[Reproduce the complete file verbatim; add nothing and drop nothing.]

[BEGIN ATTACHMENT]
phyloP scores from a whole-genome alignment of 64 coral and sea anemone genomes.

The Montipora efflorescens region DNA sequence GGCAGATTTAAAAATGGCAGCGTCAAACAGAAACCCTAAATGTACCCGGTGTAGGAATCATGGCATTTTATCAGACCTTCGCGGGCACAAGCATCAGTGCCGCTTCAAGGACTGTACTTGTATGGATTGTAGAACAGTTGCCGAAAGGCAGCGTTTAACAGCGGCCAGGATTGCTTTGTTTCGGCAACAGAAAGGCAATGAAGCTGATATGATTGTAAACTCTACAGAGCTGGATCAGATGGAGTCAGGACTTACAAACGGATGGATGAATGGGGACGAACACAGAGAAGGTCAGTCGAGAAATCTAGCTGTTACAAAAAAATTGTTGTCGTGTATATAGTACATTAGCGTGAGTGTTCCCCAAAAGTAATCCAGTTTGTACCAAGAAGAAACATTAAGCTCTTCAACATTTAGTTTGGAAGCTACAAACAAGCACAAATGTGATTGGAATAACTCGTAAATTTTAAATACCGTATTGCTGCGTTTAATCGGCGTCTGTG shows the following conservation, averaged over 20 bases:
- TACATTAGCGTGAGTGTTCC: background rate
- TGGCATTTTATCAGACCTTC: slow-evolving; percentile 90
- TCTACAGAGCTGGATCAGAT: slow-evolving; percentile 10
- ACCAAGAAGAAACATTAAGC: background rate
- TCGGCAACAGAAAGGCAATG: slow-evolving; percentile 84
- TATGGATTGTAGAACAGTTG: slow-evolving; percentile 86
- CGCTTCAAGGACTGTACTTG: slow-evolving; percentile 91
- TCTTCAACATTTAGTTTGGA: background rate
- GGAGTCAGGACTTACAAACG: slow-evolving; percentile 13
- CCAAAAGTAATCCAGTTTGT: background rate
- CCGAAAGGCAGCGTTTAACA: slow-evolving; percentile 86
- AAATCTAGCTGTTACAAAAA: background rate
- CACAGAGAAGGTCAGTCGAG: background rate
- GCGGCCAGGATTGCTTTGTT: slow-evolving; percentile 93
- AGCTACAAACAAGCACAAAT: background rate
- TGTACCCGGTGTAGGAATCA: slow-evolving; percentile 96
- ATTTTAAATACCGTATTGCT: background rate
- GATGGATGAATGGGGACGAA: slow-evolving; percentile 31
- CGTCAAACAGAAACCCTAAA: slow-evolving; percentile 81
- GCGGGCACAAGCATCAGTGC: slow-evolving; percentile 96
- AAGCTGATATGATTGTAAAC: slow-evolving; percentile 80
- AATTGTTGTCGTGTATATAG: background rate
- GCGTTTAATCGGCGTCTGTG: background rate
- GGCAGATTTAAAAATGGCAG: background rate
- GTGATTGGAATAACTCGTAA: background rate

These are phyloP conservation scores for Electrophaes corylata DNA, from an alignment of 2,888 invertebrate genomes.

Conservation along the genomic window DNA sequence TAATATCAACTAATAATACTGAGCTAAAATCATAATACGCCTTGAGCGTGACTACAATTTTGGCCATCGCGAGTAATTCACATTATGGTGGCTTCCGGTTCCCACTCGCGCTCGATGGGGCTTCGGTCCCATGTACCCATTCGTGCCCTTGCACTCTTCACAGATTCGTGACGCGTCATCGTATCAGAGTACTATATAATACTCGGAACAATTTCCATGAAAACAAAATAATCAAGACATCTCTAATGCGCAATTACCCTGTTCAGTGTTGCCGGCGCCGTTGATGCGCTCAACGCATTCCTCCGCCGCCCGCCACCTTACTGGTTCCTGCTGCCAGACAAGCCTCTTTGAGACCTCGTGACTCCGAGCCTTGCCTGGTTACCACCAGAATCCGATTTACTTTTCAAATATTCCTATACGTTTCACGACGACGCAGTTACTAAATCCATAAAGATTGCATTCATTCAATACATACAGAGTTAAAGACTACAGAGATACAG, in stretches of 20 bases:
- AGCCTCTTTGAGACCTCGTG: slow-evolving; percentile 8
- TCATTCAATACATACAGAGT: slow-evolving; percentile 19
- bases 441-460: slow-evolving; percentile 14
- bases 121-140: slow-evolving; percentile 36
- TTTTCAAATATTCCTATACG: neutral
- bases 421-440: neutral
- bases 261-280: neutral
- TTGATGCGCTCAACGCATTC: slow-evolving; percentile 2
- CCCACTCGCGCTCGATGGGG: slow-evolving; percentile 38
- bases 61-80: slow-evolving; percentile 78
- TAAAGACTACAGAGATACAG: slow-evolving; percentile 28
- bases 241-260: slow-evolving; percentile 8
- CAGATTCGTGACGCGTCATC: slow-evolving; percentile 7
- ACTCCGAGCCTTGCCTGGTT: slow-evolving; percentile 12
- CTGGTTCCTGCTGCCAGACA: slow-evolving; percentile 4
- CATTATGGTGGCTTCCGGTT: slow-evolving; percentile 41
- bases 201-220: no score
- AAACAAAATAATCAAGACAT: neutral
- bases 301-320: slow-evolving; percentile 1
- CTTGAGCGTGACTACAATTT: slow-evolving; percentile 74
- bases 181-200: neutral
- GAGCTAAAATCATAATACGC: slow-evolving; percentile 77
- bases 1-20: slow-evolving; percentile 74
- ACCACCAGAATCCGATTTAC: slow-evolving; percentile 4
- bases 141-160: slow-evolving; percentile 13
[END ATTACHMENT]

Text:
phyloP scores from a whole-genome alignment of 64 coral and sea anemone genomes.

The Montipora efflorescens region DNA sequence GGCAGATTTAAAAATGGCAGCGTCAAACAGAAACCCTAAATGTACCCGGTGTAGGAATCATGGCATTTTATCAGACCTTCGCGGGCACAAGCATCAGTGCCGCTTCAAGGACTGTACTTGTATGGATTGTAGAACAGTTGCCGAAAGGCAGCGTTTAACAGCGGCCAGGATTGCTTTGTTTCGGCAACAGAAAGGCAATGAAGCTGATATGATTGTAAACTCTACAGAGCTGGATCAGATGGAGTCAGGACTTACAAACGGATGGATGAATGGGGACGAACACAGAGAAGGTCAGTCGAGAAATCTAGCTGTTACAAAAAAATTGTTGTCGTGTATATAGTACATTAGCGTGAGTGTTCCCCAAAAGTAATCCAGTTTGTACCAAGAAGAAACATTAAGCTCTTCAACATTTAGTTTGGAAGCTACAAACAAGCACAAATGTGATTGGAATAACTCGTAAATTTTAAATACCGTATTGCTGCGTTTAATCGGCGTCTGTG shows the following conservation, averaged over 20 bases:
- TACATTAGCGTGAGTGTTCC: background rate
- TGGCATTTTATCAGACCTTC: slow-evolving; percentile 90
- TCTACAGAGCTGGATCAGAT: slow-evolving; percentile 10
- ACCAAGAAGAAACATTAAGC: background rate
- TCGGCAACAGAAAGGCAATG: slow-evolving; percentile 84
- TATGGATTGTAGAACAGTTG: slow-evolving; percentile 86
- CGCTTCAAGGACTGTACTTG: slow-evolving; percentile 91
- TCTTCAACATTTAGTTTGGA: background rate
- GGAGTCAGGACTTACAAACG: slow-evolving; percentile 13
- CCAAAAGTAATCCAGTTTGT: background rate
- CCGAAAGGCAGCGTTTAACA: slow-evolving; percentile 86
- AAATCTAGCTGTTACAAAAA: background rate
- CACAGAGAAGGTCAGTCGAG: background rate
- GCGGCCAGGATTGCTTTGTT: slow-evolving; percentile 93
- AGCTACAAACAAGCACAAAT: background rate
- TGTACCCGGTGTAGGAATCA: slow-evolving; percentile 96
- ATTTTAAATACCGTATTGCT: background rate
- GATGGATGAATGGGGACGAA: slow-evolving; percentile 31
- CGTCAAACAGAAACCCTAAA: slow-evolving; percentile 81
- GCGGGCACAAGCATCAGTGC: slow-evolving; percentile 96
- AAGCTGATATGATTGTAAAC: slow-evolving; percentile 80
- AATTGTTGTCGTGTATATAG: background rate
- GCGTTTAATCGGCGTCTGTG: background rate
- GGCAGATTTAAAAATGGCAG: background rate
- GTGATTGGAATAACTCGTAA: background rate

These are phyloP conservation scores for Electrophaes corylata DNA, from an alignment of 2,888 invertebrate genomes.

Conservation along the genomic window DNA sequence TAATATCAACTAATAATACTGAGCTAAAATCATAATACGCCTTGAGCGTGACTACAATTTTGGCCATCGCGAGTAATTCACATTATGGTGGCTTCCGGTTCCCACTCGCGCTCGATGGGGCTTCGGTCCCATGTACCCATTCGTGCCCTTGCACTCTTCACAGATTCGTGACGCGTCATCGTATCAGAGTACTATATAATACTCGGAACAATTTCCATGAAAACAAAATAATCAAGACATCTCTAATGCGCAATTACCCTGTTCAGTGTTGCCGGCGCCGTTGATGCGCTCAACGCATTCCTCCGCCGCCCGCCACCTTACTGGTTCCTGCTGCCAGACAAGCCTCTTTGAGACCTCGTGACTCCGAGCCTTGCCTGGTTACCACCAGAATCCGATTTACTTTTCAAATATTCCTATACGTTTCACGACGACGCAGTTACTAAATCCATAAAGATTGCATTCATTCAATACATACAGAGTTAAAGACTACAGAGATACAG, in stretches of 20 bases:
- AGCCTCTTTGAGACCTCGTG: slow-evolving; percentile 8
- TCATTCAATACATACAGAGT: slow-evolving; percentile 19
- bases 441-460: slow-evolving; percentile 14
- bases 121-140: slow-evolving; percentile 36
- TTTTCAAATATTCCTATACG: neutral
- bases 421-440: neutral
- bases 261-280: neutral
- TTGATGCGCTCAACGCATTC: slow-evolving; percentile 2
- CCCACTCGCGCTCGATGGGG: slow-evolving; percentile 38
- bases 61-80: slow-evolving; percentile 78
- TAAAGACTACAGAGATACAG: slow-evolving; percentile 28
- bases 241-260: slow-evolving; percentile 8
- CAGATTCGTGACGCGTCATC: slow-evolving; percentile 7
- ACTCCGAGCCTTGCCTGGTT: slow-evolving; percentile 12
- CTGGTTCCTGCTGCCAGACA: slow-evolving; percentile 4
- CATTATGGTGGCTTCCGGTT: slow-evolving; percentile 41
- bases 201-220: no score
- AAACAAAATAATCAAGACAT: neutral
- bases 301-320: slow-evolving; percentile 1
- CTTGAGCGTGACTACAATTT: slow-evolving; percentile 74
- bases 181-200: neutral
- GAGCTAAAATCATAATACGC: slow-evolving; percentile 77
- bases 1-20: slow-evolving; percentile 74
- ACCACCAGAATCCGATTTAC: slow-evolving; percentile 4
- bases 141-160: slow-evolving; percentile 13